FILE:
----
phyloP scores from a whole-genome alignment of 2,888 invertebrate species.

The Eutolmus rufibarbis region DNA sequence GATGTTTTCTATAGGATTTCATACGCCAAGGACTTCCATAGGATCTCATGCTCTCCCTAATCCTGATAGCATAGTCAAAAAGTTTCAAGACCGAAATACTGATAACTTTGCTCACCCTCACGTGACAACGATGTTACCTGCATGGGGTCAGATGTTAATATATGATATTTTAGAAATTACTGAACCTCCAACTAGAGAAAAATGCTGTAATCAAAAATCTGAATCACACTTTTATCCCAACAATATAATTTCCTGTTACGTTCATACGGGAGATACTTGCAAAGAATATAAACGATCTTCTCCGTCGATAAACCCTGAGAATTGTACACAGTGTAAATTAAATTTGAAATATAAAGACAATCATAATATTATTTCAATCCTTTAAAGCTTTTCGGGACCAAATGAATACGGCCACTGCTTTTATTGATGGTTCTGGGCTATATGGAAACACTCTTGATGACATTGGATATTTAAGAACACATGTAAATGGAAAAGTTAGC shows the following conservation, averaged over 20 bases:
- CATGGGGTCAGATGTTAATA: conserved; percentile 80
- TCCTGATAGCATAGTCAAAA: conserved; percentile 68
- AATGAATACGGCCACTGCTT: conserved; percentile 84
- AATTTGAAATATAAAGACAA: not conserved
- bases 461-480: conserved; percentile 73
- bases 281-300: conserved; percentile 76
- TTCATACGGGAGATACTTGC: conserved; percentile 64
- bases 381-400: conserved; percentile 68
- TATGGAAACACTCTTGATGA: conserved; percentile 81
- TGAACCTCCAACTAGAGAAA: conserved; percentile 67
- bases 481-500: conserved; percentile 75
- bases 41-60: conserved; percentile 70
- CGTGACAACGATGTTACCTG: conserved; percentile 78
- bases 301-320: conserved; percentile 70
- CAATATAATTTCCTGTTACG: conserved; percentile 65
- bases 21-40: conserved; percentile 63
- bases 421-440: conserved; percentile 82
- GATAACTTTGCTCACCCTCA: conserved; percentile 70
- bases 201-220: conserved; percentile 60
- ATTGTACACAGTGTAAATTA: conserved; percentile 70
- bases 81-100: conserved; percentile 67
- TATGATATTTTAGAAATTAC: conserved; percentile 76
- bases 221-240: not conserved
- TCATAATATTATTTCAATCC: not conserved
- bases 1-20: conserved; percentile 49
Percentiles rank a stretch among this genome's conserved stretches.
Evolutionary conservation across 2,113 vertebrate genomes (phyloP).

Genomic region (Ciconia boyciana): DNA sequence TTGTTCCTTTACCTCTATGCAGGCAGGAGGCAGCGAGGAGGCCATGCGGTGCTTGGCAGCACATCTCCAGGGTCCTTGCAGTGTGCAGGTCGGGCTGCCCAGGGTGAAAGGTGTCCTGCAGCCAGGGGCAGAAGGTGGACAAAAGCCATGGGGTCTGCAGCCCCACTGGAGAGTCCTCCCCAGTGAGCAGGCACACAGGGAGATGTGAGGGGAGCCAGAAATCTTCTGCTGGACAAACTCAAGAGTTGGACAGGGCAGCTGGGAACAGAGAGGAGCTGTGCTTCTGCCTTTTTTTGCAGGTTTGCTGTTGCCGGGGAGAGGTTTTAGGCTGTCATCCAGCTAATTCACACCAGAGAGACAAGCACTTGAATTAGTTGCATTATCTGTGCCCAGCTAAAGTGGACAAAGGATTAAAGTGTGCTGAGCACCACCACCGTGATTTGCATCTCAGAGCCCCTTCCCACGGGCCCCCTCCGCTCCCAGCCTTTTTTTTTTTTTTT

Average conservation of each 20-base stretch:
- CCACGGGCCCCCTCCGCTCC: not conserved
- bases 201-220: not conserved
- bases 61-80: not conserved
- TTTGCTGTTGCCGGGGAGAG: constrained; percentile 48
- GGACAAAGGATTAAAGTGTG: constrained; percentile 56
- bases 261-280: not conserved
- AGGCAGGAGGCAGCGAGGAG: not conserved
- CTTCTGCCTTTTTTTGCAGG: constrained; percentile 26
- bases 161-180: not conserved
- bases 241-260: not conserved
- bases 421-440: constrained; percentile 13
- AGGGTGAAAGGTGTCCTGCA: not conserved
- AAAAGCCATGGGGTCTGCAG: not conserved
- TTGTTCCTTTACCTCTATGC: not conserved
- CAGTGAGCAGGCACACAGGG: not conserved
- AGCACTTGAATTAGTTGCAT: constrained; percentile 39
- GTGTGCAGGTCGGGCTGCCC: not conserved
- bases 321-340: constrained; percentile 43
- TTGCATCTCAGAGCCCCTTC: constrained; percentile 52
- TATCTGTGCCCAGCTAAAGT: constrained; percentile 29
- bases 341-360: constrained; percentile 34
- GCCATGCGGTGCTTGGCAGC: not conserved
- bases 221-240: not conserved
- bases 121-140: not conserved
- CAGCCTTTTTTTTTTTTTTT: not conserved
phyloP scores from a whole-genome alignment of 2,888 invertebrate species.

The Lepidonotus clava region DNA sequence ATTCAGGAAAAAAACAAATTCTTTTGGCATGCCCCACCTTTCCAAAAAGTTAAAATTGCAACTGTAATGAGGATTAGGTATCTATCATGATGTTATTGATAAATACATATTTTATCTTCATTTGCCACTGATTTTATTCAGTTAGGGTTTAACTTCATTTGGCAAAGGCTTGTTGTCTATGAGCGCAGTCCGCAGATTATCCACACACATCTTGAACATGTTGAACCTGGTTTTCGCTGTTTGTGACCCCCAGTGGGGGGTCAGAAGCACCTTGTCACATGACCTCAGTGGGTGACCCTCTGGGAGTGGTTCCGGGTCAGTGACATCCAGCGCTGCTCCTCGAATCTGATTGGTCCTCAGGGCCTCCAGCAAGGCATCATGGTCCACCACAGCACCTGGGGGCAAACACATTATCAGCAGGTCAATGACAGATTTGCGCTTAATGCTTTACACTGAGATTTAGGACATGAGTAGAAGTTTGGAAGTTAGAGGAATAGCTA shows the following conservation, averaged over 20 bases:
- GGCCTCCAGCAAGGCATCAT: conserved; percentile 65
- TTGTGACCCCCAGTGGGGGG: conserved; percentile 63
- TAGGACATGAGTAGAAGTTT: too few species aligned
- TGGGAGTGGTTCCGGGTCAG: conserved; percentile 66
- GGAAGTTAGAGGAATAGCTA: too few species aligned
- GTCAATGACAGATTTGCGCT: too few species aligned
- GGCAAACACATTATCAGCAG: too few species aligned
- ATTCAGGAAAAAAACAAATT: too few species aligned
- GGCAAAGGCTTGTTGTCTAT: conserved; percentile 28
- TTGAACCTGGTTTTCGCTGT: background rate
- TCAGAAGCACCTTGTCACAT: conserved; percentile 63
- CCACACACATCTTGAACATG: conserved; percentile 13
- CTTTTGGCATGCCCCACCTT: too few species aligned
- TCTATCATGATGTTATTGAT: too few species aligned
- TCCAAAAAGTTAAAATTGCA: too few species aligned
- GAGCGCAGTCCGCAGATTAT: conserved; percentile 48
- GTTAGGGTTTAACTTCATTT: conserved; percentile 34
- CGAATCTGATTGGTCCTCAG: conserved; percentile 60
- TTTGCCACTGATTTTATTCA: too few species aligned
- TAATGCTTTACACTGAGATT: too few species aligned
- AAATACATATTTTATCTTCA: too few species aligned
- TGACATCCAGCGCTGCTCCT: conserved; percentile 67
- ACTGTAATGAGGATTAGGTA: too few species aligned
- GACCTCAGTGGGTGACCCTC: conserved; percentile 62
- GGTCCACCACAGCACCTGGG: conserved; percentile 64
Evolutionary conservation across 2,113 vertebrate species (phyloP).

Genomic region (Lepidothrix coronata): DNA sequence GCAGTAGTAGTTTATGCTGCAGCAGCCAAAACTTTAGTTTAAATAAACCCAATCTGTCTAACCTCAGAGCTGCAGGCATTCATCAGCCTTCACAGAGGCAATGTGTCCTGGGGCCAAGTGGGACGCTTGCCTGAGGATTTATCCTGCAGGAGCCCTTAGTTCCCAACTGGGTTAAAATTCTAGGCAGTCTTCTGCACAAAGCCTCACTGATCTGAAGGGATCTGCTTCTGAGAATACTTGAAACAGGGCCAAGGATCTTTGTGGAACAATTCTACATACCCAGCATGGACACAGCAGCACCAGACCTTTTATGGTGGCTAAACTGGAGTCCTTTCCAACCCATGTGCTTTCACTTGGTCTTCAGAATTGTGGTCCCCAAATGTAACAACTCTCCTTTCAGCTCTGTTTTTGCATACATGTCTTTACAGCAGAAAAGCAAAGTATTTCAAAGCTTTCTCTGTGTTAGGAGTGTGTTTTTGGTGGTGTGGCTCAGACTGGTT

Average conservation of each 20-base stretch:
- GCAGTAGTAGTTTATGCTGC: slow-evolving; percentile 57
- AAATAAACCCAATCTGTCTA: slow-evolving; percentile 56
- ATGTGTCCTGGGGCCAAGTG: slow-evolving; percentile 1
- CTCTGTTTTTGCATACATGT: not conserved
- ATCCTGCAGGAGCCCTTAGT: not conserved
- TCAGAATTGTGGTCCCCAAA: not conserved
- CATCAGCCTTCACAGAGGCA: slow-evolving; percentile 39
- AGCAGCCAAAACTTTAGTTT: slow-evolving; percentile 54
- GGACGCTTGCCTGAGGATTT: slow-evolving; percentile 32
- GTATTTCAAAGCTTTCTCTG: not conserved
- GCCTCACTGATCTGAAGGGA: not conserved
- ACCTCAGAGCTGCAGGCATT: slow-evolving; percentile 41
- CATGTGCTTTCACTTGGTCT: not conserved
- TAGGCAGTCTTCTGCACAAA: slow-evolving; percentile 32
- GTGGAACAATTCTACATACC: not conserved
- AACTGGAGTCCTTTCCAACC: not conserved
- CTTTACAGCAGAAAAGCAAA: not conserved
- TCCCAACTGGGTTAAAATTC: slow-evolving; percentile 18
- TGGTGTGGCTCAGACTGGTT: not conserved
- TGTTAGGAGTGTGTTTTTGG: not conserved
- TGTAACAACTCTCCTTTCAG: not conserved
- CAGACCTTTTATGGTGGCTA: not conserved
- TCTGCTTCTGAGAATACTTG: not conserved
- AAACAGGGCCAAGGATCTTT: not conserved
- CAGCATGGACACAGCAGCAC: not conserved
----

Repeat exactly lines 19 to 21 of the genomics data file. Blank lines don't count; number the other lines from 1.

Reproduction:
- bases 421-440: conserved; percentile 82
- GATAACTTTGCTCACCCTCA: conserved; percentile 70
- bases 201-220: conserved; percentile 60